To test the code, I wrote a monstrous “basher.” It ran lots of transactions, each of which contained nested transactions, recursively up to some maximum nesting depth. Each of the nested transactions would lock and read several elements of a shared array in ascending order and add something to each element, preserving the invariant that the sum of all the elements in the array was zero. Each subtransaction was either committed or aborted—90 percent commits, 10 percent aborts, or whatever. Multiple threads ran these transactions concurrently and beat on the array for a prolonged period. Since it was a shared-memory facility that I was testing, I ran multiple multithreaded bashers concurrently, each in its own process.
At reasonable concurrency levels, the basher passed with flying colors. But when I really cranked up the concurrency, I found that occasionally, just occasionally, the basher would fail its consistency check. I had no idea what was going on. Of course I assumed it was my fault because I had written all of this new code.
I spent a week or so writing painfully thorough unit tests of each component, and all the tests passed. Then I wrote detailed consistency checks for each internal data structure, so I could call the consistency checks after every mutation until a test failed. Finally I caught a low-level consistency check failing—not repeatably, but in a way that allowed me to analyze what was going on. And I came to the inescapable conclusion that my locks weren’t working. I had concurrent read-modify-write sequences taking place in which two transactions locked, read, and wrote the same value and the last write was clobbering the first.
I had written my own lock manager, so of course I suspected it. But the lock manager was passing its unit tests with flying colors. In the end, I determined that what was broken wasn’t the lock manager, but the underlying mutex implementation! This was before the days when operating systems supported threads, so we had to write our own threading package. It turned out that the engineer responsible for the mutex code had accidentally exchanged the labels on the lock and try-lock routines in the assembly code for our Solaris threading implementation. So every time you thought you were calling lock, you were actually calling try-lock, and vice versa. Which means that when there was actual contention—rare in those days—the second thread just sailed into the critical section as if the first thread didn’t have the lock. The funny thing was that that this meant the whole company had been running without mutexes for a couple weeks, and nobody noticed.
I find stories like these from the trenches to be weirdly entertaining.
The problem that Bloch reports here reminds me of a bug that I encountered once during one of my graduate classes. I was taking a parallel programming class in which we were doing a fair amount of coding with various parallel programming environments. One of these environments provided a barrier synchronization primitive. The implementation of this primitive was heavily optimized to be efficient with a large number of processors. Since a large part of the grade in the class was based on our ability to write code that was demonstrably efficient, my code made use of this primitive. The problem was this: I started noticing some weirdness in my benchmarks, so I started inserting more and more self-checks into my code. Eventually I came to the inescapable conclusion that the barrier synchronization primitive had some bug in its implementation. At this point I had no choice but to implement my own barrier synchronization primitive and migrate my code to use my implementation. When I reported my problem I (understandably) got a skeptical reply. I had very little time to look into the details of the problem, so I continued to use my own barrier synchronization primitive instead of the system's. My implementation was definitely slower than the system's, but I simply could not use the system's anymore.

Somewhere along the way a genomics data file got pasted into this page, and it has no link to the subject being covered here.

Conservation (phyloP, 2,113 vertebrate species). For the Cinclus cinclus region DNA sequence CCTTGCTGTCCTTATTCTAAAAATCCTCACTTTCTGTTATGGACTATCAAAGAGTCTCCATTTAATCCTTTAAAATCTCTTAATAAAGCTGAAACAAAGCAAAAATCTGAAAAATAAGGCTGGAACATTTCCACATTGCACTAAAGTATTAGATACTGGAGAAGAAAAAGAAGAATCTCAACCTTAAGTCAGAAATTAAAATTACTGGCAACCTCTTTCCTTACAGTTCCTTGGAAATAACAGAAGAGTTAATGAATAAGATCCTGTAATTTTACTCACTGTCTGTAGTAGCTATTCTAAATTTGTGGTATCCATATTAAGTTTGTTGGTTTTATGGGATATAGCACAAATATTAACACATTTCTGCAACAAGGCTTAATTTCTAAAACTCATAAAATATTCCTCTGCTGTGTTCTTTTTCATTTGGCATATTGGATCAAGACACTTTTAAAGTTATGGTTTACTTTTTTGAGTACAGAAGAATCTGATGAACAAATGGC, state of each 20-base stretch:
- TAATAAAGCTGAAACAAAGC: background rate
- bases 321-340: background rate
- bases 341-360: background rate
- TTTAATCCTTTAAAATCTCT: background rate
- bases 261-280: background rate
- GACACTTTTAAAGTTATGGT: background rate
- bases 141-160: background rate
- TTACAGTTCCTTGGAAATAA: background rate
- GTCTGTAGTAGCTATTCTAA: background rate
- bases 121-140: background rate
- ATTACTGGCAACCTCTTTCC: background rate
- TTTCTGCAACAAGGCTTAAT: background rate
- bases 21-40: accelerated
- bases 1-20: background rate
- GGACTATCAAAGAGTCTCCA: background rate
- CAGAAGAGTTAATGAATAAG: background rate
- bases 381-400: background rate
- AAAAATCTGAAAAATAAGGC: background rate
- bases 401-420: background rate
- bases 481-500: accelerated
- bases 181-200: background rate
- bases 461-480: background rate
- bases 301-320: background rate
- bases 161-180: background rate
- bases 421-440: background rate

After a couple of weeks of existing in this state, I felt a good deal of vindication when I heard my fellow classmates complain in class that they thought that the barrier synchronization primitive had a bug. At this point the professor who ran the class gave us the code for the system's underlying barrier synchronization primitive. I really wish I could report that I (or one of my classmates) had an "a-ha!" moment with the code at this point...but unfortunately this never happened. I put around three hours into trying to track down the bug in the system's highly optimized barrier sync mechanism, but given the large amount of hours I was putting into $DAYJOB at the time, three hours was all I had to give to finding this problem. As far as I know, nobody ever found the actual problem here. I always felt a little badly about this, but there was nothing I could do about this problem.
Despite this specific incident, I have had a good deal of success in debugging thread/synchronization bugs over the years, and the one thing I can say about this class of problem is this: it is really satisfying to find and fix a problem in this area!